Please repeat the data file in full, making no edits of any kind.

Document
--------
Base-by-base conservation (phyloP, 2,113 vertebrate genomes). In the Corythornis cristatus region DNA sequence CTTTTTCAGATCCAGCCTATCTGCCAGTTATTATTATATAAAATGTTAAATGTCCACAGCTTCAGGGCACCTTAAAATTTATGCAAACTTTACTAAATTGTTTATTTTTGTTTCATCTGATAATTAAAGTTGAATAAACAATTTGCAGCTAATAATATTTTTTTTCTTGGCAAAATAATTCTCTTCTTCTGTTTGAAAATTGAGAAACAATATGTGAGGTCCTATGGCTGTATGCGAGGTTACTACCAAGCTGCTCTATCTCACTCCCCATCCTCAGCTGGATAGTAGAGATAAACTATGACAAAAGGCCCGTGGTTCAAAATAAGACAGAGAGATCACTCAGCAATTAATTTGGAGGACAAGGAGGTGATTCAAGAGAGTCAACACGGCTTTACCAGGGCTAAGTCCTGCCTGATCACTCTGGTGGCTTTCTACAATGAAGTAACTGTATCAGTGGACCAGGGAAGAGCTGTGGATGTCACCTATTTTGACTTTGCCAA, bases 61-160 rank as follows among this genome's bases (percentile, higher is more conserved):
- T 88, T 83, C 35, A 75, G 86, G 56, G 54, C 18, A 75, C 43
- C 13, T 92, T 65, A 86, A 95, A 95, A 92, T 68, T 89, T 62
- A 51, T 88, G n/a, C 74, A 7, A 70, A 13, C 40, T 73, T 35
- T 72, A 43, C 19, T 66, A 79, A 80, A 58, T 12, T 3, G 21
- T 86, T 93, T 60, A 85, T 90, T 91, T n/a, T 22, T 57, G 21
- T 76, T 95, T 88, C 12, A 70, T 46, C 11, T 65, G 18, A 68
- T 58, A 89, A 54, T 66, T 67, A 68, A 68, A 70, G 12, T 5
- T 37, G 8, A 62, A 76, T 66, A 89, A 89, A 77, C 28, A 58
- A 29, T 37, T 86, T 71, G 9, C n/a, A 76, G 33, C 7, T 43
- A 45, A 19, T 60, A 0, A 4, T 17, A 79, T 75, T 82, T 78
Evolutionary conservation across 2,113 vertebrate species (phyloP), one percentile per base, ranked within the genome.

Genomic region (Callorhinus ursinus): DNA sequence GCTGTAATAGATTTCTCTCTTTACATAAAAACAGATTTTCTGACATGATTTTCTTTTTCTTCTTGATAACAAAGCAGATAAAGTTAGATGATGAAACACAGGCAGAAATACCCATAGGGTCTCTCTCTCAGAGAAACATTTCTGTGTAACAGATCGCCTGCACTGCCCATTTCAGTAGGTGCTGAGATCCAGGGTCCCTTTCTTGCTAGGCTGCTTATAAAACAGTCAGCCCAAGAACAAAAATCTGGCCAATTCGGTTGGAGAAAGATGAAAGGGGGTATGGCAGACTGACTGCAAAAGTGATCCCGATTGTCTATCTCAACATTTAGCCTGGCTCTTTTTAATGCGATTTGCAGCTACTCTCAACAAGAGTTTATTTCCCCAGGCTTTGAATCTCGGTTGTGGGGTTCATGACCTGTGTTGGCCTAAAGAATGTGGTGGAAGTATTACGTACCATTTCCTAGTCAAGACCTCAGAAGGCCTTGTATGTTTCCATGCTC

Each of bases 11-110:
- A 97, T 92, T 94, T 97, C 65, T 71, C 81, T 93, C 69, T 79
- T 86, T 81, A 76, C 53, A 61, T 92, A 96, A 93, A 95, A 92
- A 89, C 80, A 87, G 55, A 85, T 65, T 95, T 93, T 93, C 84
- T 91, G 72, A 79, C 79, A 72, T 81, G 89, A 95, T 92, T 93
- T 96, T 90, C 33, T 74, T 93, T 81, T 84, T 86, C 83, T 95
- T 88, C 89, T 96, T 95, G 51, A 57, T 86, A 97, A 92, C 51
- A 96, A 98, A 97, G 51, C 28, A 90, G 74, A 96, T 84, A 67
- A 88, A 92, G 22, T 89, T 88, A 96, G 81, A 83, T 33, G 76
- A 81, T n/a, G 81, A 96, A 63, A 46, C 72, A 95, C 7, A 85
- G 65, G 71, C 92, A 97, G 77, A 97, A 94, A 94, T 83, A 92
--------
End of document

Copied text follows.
Base-by-base conservation (phyloP, 2,113 vertebrate genomes). In the Corythornis cristatus region DNA sequence CTTTTTCAGATCCAGCCTATCTGCCAGTTATTATTATATAAAATGTTAAATGTCCACAGCTTCAGGGCACCTTAAAATTTATGCAAACTTTACTAAATTGTTTATTTTTGTTTCATCTGATAATTAAAGTTGAATAAACAATTTGCAGCTAATAATATTTTTTTTCTTGGCAAAATAATTCTCTTCTTCTGTTTGAAAATTGAGAAACAATATGTGAGGTCCTATGGCTGTATGCGAGGTTACTACCAAGCTGCTCTATCTCACTCCCCATCCTCAGCTGGATAGTAGAGATAAACTATGACAAAAGGCCCGTGGTTCAAAATAAGACAGAGAGATCACTCAGCAATTAATTTGGAGGACAAGGAGGTGATTCAAGAGAGTCAACACGGCTTTACCAGGGCTAAGTCCTGCCTGATCACTCTGGTGGCTTTCTACAATGAAGTAACTGTATCAGTGGACCAGGGAAGAGCTGTGGATGTCACCTATTTTGACTTTGCCAA, bases 61-160 rank as follows among this genome's bases (percentile, higher is more conserved):
- T 88, T 83, C 35, A 75, G 86, G 56, G 54, C 18, A 75, C 43
- C 13, T 92, T 65, A 86, A 95, A 95, A 92, T 68, T 89, T 62
- A 51, T 88, G n/a, C 74, A 7, A 70, A 13, C 40, T 73, T 35
- T 72, A 43, C 19, T 66, A 79, A 80, A 58, T 12, T 3, G 21
- T 86, T 93, T 60, A 85, T 90, T 91, T n/a, T 22, T 57, G 21
- T 76, T 95, T 88, C 12, A 70, T 46, C 11, T 65, G 18, A 68
- T 58, A 89, A 54, T 66, T 67, A 68, A 68, A 70, G 12, T 5
- T 37, G 8, A 62, A 76, T 66, A 89, A 89, A 77, C 28, A 58
- A 29, T 37, T 86, T 71, G 9, C n/a, A 76, G 33, C 7, T 43
- A 45, A 19, T 60, A 0, A 4, T 17, A 79, T 75, T 82, T 78
Evolutionary conservation across 2,113 vertebrate species (phyloP), one percentile per base, ranked within the genome.

Genomic region (Callorhinus ursinus): DNA sequence GCTGTAATAGATTTCTCTCTTTACATAAAAACAGATTTTCTGACATGATTTTCTTTTTCTTCTTGATAACAAAGCAGATAAAGTTAGATGATGAAACACAGGCAGAAATACCCATAGGGTCTCTCTCTCAGAGAAACATTTCTGTGTAACAGATCGCCTGCACTGCCCATTTCAGTAGGTGCTGAGATCCAGGGTCCCTTTCTTGCTAGGCTGCTTATAAAACAGTCAGCCCAAGAACAAAAATCTGGCCAATTCGGTTGGAGAAAGATGAAAGGGGGTATGGCAGACTGACTGCAAAAGTGATCCCGATTGTCTATCTCAACATTTAGCCTGGCTCTTTTTAATGCGATTTGCAGCTACTCTCAACAAGAGTTTATTTCCCCAGGCTTTGAATCTCGGTTGTGGGGTTCATGACCTGTGTTGGCCTAAAGAATGTGGTGGAAGTATTACGTACCATTTCCTAGTCAAGACCTCAGAAGGCCTTGTATGTTTCCATGCTC

Each of bases 11-110:
- A 97, T 92, T 94, T 97, C 65, T 71, C 81, T 93, C 69, T 79
- T 86, T 81, A 76, C 53, A 61, T 92, A 96, A 93, A 95, A 92
- A 89, C 80, A 87, G 55, A 85, T 65, T 95, T 93, T 93, C 84
- T 91, G 72, A 79, C 79, A 72, T 81, G 89, A 95, T 92, T 93
- T 96, T 90, C 33, T 74, T 93, T 81, T 84, T 86, C 83, T 95
- T 88, C 89, T 96, T 95, G 51, A 57, T 86, A 97, A 92, C 51
- A 96, A 98, A 97, G 51, C 28, A 90, G 74, A 96, T 84, A 67
- A 88, A 92, G 22, T 89, T 88, A 96, G 81, A 83, T 33, G 76
- A 81, T n/a, G 81, A 96, A 63, A 46, C 72, A 95, C 7, A 85
- G 65, G 71, C 92, A 97, G 77, A 97, A 94, A 94, T 83, A 92